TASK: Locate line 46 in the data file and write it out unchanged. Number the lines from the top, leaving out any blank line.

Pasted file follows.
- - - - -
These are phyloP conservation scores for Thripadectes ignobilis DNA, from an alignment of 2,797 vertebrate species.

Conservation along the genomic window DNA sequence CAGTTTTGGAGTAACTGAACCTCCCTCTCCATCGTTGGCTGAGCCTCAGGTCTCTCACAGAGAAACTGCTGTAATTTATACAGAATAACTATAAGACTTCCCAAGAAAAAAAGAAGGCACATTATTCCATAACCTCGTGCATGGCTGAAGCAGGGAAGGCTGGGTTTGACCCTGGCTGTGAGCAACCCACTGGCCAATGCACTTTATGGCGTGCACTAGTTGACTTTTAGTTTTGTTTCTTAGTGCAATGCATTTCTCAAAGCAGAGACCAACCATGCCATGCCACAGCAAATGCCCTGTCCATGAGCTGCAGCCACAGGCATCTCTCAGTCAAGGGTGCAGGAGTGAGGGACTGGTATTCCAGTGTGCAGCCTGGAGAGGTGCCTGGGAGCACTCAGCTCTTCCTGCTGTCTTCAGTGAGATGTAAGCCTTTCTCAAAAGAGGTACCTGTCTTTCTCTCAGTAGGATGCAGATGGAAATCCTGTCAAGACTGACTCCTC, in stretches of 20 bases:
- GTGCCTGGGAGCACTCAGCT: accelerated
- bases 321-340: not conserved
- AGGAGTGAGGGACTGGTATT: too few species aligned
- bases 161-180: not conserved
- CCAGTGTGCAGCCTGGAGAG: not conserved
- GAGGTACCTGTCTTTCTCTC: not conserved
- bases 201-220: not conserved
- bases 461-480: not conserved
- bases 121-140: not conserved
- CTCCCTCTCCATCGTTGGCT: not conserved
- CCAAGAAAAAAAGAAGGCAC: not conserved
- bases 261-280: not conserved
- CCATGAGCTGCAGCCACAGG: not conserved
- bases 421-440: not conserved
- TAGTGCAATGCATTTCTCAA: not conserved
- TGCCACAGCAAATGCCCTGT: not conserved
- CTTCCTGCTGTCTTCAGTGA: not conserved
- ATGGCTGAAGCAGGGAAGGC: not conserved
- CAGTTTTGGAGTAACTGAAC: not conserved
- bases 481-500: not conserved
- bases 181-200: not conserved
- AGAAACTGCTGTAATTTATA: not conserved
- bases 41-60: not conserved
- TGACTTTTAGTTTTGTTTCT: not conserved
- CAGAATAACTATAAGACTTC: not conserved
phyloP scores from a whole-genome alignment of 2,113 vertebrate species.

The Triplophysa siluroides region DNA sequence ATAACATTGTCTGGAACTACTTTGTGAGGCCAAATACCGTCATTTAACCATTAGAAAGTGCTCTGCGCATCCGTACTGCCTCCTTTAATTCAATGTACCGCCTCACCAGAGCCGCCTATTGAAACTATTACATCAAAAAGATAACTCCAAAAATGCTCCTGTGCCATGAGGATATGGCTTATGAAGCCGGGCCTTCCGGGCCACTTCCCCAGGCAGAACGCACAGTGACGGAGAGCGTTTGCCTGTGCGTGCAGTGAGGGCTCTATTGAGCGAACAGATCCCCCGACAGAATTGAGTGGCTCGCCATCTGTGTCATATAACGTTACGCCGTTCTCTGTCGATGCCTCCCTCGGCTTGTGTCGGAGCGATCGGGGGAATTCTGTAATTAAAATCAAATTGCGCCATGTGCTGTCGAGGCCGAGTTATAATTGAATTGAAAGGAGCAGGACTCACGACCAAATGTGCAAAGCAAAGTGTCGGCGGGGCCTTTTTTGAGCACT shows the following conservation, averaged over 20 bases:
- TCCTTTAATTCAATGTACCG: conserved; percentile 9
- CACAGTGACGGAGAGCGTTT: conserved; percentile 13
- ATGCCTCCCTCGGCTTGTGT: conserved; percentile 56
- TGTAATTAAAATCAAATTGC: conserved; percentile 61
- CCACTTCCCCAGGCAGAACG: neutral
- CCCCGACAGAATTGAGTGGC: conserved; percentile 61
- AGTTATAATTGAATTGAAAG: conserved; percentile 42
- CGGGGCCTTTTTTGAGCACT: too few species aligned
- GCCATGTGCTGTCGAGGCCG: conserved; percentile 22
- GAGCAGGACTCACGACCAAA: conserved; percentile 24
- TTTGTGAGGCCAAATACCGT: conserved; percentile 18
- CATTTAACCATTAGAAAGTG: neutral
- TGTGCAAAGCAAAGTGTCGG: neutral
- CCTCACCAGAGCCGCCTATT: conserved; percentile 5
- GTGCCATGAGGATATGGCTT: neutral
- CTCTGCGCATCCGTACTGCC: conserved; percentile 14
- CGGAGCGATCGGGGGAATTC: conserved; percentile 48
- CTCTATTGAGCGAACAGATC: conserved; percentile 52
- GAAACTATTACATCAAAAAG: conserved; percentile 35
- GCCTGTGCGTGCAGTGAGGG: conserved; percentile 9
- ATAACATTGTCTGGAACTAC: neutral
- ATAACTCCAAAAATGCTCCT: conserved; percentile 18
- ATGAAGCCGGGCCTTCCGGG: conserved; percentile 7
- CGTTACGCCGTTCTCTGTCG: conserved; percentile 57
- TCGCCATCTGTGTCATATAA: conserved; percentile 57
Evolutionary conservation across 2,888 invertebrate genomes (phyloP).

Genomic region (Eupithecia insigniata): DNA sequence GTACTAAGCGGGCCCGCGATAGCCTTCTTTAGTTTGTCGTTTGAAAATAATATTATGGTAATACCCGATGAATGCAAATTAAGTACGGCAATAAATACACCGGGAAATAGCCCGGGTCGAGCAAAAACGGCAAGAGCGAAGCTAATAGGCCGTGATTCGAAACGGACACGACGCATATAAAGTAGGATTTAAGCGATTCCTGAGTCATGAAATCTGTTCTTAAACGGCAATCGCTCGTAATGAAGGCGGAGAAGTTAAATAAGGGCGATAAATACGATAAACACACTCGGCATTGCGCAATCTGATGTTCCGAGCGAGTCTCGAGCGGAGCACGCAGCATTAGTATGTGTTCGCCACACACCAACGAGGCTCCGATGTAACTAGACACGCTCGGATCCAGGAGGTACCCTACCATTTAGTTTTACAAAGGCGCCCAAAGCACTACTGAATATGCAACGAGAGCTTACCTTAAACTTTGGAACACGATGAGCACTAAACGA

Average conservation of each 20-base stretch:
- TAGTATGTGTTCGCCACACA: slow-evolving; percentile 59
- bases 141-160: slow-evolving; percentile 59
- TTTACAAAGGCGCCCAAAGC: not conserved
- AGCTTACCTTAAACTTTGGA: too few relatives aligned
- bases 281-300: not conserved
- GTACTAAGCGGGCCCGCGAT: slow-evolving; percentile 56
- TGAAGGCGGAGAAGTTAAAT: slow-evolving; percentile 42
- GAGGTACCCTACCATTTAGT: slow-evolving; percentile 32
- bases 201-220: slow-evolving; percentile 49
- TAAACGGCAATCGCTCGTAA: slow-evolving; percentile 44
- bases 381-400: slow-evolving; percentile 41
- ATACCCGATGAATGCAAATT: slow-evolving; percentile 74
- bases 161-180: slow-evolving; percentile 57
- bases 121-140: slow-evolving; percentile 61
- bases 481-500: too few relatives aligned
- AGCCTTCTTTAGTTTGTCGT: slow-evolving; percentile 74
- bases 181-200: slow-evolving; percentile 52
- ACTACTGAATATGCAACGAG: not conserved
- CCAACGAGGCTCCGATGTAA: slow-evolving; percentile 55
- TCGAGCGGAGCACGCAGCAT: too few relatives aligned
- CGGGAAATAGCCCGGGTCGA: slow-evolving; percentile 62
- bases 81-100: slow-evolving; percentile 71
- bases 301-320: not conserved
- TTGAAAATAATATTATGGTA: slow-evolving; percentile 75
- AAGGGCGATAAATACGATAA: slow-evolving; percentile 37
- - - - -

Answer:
- CGGAGCGATCGGGGGAATTC: conserved; percentile 48